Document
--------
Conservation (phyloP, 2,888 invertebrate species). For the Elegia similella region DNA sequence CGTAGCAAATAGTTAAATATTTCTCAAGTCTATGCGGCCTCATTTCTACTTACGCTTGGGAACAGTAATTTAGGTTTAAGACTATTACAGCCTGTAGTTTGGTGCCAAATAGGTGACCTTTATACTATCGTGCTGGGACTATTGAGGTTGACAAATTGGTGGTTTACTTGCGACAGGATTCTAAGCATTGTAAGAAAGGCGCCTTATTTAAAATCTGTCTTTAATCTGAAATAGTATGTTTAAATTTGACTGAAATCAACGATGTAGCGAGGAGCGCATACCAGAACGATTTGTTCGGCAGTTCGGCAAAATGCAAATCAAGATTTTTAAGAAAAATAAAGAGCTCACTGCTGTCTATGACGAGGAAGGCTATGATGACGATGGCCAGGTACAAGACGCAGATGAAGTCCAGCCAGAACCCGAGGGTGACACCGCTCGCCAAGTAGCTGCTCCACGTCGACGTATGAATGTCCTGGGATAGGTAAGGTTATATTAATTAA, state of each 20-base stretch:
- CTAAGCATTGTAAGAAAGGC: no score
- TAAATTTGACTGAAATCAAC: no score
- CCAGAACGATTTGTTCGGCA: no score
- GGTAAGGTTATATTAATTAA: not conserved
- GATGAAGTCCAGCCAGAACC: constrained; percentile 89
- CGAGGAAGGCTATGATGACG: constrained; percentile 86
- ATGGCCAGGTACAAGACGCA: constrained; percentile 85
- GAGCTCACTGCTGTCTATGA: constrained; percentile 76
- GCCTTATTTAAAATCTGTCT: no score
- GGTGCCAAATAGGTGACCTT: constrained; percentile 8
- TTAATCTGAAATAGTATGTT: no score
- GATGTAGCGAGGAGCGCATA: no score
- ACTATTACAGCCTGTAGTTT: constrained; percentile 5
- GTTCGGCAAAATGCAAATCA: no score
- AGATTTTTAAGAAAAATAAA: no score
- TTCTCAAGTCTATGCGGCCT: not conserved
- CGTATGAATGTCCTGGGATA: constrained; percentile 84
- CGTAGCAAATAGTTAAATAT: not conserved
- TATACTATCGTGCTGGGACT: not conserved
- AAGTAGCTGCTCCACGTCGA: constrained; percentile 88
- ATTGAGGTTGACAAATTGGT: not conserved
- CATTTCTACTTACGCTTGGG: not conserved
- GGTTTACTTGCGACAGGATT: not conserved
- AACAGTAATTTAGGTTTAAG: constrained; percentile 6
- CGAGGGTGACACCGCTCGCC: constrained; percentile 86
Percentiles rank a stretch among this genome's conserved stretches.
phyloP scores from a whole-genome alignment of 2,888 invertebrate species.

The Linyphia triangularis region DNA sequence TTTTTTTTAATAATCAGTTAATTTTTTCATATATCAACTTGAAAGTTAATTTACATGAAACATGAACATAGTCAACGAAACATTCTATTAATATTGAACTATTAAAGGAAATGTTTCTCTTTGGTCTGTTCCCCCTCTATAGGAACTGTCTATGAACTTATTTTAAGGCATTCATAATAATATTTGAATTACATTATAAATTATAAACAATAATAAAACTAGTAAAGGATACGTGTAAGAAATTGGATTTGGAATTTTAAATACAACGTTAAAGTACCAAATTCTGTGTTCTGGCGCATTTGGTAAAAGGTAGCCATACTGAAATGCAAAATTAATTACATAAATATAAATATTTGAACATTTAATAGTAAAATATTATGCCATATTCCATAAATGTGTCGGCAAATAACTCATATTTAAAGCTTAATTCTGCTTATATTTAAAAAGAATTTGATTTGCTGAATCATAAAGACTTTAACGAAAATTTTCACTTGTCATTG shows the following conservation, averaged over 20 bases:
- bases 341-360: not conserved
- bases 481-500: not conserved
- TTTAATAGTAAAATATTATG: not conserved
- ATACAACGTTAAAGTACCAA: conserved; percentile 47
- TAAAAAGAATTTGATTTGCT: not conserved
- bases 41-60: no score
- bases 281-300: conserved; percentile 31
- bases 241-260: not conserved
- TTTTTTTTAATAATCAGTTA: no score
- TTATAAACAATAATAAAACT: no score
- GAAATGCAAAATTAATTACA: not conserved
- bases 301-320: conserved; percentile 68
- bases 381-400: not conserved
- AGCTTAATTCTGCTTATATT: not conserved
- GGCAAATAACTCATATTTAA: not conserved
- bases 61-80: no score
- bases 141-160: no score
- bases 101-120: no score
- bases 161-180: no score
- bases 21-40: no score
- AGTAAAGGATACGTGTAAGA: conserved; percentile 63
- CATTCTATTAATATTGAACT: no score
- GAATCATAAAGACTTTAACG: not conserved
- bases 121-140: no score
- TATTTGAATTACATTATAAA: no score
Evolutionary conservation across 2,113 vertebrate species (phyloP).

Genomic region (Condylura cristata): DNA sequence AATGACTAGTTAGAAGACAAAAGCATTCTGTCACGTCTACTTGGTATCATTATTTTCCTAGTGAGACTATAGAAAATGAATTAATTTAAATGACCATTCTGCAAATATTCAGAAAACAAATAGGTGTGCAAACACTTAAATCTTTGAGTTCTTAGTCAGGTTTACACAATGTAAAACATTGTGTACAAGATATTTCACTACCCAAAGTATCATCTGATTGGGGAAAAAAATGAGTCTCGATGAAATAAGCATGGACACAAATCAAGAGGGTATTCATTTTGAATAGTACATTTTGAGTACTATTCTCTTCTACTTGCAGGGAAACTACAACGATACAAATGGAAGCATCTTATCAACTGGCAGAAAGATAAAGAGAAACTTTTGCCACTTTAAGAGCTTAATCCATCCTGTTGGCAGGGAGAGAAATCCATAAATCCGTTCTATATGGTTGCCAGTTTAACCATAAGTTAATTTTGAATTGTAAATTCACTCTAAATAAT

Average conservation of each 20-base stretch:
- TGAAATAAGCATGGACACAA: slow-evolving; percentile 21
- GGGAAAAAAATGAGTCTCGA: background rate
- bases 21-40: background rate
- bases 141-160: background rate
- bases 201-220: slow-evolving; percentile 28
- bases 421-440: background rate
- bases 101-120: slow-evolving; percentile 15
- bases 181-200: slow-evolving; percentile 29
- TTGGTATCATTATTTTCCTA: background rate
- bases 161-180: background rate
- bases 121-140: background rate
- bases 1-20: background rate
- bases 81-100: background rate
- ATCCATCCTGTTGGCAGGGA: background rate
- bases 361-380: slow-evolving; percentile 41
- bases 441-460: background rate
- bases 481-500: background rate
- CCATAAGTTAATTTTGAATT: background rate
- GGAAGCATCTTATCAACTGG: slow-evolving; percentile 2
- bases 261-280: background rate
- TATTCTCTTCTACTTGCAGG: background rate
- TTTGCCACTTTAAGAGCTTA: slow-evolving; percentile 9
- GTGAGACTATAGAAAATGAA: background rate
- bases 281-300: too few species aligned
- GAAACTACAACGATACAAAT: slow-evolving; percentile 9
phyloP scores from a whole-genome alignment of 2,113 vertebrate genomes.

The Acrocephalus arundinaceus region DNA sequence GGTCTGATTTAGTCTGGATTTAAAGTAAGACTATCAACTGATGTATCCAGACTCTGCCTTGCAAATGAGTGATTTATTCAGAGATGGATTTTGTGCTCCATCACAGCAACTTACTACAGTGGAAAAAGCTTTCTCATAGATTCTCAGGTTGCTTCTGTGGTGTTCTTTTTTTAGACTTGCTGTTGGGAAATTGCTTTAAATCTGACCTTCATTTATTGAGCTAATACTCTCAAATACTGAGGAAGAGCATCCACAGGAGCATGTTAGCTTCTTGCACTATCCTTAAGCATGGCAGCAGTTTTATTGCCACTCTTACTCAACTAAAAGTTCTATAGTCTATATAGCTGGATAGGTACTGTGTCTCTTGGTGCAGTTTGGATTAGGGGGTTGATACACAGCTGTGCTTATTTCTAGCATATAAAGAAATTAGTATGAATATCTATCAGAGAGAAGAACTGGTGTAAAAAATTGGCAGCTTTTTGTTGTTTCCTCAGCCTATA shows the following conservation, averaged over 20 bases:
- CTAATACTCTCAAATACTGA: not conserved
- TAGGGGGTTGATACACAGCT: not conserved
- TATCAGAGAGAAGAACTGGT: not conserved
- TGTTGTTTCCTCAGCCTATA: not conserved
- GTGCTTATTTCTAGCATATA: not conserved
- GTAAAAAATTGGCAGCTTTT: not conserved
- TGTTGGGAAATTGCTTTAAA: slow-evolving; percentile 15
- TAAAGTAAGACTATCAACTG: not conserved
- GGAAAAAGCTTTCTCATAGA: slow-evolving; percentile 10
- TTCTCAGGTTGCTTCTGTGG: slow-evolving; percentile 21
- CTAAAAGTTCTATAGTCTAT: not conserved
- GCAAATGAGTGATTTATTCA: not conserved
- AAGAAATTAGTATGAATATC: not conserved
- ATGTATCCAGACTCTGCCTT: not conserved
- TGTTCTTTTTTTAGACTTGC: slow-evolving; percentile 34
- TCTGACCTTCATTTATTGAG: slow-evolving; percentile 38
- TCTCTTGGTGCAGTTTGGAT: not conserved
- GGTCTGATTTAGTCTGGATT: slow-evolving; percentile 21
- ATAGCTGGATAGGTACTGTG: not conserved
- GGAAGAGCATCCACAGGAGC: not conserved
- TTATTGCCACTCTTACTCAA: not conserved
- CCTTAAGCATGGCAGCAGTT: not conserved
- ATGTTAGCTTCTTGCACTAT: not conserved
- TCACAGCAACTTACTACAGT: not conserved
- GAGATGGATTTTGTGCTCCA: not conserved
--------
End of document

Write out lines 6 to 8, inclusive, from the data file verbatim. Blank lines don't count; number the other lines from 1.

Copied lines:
- GATGAAGTCCAGCCAGAACC: constrained; percentile 89
- CGAGGAAGGCTATGATGACG: constrained; percentile 86
- ATGGCCAGGTACAAGACGCA: constrained; percentile 85